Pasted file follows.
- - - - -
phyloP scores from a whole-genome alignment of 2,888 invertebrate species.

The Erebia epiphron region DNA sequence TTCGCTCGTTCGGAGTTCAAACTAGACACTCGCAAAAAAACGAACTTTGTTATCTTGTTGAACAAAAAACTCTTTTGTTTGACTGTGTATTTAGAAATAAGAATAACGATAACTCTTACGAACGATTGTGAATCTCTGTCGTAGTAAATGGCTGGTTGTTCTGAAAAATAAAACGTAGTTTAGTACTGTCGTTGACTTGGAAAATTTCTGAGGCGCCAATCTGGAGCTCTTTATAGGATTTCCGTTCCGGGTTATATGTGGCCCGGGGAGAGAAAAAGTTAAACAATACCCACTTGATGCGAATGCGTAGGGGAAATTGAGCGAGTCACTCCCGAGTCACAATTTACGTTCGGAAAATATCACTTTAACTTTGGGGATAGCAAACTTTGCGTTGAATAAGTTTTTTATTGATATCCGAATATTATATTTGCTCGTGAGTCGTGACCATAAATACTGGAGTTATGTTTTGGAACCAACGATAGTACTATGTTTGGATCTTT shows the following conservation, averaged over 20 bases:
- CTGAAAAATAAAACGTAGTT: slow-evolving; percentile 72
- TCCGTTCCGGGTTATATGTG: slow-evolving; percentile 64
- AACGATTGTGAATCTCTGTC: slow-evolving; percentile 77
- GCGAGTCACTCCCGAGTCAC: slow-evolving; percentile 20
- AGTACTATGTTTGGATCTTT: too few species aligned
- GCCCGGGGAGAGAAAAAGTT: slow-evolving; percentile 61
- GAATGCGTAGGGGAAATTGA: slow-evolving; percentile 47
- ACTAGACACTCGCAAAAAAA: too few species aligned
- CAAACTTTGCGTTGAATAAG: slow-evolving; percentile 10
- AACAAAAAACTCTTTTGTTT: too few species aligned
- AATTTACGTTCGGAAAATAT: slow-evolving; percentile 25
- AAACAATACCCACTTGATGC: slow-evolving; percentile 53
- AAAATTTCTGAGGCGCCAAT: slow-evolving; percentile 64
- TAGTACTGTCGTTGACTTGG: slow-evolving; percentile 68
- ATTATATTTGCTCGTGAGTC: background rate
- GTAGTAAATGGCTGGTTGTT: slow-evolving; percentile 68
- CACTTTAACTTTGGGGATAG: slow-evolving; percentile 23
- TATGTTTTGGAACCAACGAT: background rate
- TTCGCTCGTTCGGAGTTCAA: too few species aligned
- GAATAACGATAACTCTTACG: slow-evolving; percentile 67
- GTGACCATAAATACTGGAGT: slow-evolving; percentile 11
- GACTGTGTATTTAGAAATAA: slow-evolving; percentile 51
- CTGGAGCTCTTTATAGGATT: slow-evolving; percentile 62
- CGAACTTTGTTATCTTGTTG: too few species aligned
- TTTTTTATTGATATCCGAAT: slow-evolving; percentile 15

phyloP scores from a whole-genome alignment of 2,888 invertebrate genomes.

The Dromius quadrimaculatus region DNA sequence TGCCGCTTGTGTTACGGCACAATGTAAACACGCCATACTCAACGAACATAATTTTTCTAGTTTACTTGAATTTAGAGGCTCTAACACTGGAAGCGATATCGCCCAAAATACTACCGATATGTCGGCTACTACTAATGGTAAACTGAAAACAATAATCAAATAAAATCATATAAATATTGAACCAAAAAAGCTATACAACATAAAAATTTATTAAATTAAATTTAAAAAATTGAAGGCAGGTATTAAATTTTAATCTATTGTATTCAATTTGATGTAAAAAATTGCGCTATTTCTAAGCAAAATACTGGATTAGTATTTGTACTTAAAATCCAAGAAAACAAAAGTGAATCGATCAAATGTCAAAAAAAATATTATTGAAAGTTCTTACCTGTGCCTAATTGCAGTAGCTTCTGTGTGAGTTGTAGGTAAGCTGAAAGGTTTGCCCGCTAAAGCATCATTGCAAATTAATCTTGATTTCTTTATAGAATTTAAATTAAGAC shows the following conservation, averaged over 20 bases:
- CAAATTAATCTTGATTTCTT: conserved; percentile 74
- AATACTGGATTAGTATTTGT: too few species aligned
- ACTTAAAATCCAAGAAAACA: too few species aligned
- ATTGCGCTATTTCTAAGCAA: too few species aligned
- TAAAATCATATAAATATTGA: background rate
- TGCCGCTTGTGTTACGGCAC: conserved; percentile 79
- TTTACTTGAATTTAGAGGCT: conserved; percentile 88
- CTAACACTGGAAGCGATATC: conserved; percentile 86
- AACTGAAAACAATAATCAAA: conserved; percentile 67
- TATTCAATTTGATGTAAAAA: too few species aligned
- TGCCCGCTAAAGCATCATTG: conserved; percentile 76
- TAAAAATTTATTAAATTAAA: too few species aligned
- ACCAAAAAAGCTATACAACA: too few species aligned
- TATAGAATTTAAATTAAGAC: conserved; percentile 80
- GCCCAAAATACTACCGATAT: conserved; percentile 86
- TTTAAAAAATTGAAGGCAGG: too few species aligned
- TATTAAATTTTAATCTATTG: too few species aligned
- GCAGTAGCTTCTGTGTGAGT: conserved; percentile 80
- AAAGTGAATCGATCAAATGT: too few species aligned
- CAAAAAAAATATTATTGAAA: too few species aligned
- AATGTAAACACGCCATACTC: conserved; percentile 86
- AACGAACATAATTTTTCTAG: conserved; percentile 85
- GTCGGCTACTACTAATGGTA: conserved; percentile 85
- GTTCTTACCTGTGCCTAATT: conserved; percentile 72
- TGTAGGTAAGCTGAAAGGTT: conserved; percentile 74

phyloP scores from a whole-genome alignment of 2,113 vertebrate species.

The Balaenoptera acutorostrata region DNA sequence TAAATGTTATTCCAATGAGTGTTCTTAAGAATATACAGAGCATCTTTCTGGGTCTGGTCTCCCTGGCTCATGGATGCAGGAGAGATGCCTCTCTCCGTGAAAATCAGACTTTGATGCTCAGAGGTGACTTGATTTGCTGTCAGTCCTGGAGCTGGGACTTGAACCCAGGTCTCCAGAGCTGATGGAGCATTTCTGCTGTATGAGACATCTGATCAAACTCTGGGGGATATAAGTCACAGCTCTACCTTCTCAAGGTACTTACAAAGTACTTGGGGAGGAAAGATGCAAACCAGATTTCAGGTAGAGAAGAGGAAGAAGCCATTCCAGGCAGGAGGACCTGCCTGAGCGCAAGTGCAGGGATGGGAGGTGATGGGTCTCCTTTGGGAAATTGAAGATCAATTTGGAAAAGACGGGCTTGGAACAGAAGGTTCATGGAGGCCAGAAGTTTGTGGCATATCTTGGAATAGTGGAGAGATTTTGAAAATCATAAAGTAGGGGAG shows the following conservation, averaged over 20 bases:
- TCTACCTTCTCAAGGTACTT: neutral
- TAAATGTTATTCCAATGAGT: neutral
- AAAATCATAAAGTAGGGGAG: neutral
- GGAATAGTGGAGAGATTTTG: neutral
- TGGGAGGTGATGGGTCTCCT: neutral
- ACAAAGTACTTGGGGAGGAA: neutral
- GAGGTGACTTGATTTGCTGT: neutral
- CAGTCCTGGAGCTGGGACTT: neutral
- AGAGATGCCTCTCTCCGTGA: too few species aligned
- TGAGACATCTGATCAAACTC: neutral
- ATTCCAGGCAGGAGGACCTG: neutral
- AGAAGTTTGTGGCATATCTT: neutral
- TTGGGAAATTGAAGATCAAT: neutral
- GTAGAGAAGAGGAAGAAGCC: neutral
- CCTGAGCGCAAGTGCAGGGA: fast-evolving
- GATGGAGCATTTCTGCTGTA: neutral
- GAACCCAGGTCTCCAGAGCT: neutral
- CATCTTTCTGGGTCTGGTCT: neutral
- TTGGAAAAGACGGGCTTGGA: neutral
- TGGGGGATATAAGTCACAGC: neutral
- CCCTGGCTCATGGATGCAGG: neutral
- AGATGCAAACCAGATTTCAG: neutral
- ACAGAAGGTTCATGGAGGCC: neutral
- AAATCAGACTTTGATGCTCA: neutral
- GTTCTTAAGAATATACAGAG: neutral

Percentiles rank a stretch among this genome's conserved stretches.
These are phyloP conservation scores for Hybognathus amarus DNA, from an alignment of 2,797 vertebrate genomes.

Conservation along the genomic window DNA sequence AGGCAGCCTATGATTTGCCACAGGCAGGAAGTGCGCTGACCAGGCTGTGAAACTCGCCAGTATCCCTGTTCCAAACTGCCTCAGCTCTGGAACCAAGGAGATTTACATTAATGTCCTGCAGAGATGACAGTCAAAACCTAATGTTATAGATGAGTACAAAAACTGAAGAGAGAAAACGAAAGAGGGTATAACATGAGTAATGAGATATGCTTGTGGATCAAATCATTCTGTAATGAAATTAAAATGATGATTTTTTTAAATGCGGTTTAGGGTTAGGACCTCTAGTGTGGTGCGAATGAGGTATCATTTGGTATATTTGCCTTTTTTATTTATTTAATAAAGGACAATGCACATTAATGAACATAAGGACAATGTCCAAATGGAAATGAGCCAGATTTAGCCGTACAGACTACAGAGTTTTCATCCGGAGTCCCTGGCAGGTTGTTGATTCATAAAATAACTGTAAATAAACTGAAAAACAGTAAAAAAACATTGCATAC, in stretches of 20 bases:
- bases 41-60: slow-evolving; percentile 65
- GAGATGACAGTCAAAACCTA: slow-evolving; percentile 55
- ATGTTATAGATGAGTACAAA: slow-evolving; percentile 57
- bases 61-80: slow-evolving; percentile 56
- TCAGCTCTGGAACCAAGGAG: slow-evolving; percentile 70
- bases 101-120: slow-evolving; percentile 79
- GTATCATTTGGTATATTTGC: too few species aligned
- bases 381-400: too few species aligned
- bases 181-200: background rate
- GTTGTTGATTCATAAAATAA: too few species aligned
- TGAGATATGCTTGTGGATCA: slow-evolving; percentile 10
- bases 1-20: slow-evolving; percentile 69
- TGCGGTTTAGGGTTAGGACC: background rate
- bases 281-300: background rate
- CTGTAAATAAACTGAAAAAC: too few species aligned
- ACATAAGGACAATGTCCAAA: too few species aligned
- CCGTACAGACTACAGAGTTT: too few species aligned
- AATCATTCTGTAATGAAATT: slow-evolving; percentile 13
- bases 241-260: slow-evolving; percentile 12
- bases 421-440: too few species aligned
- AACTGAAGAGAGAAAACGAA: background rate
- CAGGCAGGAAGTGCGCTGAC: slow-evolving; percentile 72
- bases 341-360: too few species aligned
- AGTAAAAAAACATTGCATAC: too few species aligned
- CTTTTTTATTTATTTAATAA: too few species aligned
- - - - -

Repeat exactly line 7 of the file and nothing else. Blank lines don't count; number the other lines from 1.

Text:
- AGTACTATGTTTGGATCTTT: too few species aligned